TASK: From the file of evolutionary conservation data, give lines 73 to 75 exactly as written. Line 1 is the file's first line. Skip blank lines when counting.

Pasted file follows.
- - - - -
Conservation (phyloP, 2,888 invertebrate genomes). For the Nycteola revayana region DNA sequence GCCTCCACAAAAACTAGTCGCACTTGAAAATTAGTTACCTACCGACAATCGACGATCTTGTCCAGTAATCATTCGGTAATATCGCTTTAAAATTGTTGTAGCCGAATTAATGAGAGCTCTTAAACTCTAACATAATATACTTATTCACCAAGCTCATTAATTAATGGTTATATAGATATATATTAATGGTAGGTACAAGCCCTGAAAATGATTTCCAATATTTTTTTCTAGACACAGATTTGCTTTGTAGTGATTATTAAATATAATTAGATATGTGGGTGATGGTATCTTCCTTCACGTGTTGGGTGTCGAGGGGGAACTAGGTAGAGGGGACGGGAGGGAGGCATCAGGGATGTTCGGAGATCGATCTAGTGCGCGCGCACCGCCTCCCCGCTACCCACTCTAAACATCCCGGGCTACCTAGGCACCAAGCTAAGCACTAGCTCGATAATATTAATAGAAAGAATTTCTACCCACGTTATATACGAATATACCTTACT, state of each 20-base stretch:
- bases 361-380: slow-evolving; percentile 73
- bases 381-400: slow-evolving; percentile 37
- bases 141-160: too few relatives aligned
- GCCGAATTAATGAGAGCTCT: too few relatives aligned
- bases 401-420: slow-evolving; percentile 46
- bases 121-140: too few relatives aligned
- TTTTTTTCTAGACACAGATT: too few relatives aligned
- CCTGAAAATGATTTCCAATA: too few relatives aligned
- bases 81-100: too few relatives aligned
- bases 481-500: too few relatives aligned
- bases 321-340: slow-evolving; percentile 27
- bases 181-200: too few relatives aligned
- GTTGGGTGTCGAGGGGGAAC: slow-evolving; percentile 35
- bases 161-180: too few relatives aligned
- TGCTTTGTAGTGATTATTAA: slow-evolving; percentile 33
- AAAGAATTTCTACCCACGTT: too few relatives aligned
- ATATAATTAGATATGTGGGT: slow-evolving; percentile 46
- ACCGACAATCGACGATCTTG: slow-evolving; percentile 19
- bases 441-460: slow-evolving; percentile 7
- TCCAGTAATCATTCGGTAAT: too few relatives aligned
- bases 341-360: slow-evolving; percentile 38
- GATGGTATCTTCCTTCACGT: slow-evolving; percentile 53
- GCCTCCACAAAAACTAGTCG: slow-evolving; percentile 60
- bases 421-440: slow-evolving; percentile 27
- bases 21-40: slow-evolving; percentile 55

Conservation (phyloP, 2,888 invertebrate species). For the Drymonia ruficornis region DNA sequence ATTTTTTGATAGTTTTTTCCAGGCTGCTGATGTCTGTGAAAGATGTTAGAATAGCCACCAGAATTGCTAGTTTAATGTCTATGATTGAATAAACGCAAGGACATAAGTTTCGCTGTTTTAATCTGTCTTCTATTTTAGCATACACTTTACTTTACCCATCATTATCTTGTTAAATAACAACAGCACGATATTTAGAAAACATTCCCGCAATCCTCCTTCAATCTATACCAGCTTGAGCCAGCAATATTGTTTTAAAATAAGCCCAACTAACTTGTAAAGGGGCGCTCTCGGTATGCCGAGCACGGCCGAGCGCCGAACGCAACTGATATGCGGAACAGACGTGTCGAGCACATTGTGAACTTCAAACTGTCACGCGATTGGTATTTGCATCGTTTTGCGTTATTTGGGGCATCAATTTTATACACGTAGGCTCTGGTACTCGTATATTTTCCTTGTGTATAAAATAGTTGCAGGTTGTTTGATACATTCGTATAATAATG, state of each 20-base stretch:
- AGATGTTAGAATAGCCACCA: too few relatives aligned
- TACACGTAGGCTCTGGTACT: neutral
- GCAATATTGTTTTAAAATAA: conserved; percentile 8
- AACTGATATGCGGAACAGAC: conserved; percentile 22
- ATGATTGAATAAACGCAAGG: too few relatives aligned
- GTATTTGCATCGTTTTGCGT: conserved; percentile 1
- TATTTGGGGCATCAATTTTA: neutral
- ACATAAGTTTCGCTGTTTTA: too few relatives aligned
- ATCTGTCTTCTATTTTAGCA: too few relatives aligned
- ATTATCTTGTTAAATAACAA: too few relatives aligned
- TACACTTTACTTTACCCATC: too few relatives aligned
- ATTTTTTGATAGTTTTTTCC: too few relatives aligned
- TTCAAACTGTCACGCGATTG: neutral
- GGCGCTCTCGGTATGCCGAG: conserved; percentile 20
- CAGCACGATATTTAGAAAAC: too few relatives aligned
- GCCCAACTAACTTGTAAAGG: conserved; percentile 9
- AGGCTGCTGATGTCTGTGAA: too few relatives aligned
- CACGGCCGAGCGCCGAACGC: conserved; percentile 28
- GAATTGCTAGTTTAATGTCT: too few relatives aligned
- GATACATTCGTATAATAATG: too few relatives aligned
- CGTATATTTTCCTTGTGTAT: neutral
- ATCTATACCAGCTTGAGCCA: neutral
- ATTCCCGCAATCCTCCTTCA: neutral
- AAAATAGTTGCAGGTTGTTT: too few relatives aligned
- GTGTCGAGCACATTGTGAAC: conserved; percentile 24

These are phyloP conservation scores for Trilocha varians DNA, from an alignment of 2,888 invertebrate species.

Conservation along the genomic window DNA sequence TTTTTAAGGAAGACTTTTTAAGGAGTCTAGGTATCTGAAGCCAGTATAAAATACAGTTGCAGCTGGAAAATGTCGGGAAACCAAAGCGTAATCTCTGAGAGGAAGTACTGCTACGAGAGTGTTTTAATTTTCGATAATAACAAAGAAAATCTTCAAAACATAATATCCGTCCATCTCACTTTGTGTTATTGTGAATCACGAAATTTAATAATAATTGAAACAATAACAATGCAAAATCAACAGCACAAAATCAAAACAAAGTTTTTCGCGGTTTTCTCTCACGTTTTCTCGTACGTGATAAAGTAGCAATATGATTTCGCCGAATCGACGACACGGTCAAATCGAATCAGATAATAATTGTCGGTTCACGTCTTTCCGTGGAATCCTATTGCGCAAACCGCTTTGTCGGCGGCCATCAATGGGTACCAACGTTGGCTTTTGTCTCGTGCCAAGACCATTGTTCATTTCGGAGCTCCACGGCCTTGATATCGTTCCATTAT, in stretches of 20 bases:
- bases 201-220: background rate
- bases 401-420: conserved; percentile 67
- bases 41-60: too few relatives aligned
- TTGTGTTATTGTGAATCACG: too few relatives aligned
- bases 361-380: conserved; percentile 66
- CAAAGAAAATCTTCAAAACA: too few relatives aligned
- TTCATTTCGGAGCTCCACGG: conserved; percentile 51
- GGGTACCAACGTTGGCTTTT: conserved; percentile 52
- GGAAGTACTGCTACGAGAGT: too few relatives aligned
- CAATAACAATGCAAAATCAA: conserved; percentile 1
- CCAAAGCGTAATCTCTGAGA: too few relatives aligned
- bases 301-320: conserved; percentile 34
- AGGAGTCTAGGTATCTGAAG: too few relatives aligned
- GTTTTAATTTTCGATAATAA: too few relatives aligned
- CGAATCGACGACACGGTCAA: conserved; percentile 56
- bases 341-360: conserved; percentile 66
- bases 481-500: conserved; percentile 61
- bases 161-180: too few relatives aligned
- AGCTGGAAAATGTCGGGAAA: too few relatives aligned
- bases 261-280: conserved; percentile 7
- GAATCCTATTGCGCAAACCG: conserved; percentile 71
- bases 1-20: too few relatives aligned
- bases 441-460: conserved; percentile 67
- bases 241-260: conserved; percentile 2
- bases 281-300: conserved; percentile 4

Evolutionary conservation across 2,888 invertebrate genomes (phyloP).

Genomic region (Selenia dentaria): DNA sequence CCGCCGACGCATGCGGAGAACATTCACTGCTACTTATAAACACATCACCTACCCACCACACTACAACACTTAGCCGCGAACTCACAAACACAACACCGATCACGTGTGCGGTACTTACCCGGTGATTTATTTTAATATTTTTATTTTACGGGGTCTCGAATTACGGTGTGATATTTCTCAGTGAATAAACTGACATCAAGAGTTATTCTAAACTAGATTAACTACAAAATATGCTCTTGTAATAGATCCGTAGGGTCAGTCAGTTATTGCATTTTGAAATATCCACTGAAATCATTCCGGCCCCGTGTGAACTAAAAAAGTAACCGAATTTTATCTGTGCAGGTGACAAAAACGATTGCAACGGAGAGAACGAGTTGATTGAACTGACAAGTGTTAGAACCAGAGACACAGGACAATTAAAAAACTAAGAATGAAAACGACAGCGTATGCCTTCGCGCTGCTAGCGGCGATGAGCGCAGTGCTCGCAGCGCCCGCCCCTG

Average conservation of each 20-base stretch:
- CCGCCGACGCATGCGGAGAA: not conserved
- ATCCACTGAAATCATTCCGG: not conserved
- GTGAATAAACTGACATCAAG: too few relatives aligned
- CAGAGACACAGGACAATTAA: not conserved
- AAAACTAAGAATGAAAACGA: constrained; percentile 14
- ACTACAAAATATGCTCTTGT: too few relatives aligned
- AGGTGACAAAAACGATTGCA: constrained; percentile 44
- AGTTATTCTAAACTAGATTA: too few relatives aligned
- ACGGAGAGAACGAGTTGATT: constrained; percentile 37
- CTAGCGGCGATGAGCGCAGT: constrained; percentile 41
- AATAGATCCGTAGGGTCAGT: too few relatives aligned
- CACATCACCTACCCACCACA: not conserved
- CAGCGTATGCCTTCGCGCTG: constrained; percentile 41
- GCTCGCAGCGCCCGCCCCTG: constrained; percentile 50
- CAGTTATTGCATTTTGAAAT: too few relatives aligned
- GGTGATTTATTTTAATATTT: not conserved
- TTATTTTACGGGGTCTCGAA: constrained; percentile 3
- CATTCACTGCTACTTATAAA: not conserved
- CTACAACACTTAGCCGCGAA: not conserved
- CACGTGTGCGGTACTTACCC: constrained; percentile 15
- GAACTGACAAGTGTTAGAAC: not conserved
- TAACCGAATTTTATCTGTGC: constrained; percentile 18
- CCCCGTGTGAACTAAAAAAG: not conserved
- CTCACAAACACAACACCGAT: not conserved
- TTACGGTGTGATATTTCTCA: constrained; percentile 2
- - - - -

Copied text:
- AGCTGGAAAATGTCGGGAAA: too few relatives aligned
- bases 261-280: conserved; percentile 7
- GAATCCTATTGCGCAAACCG: conserved; percentile 71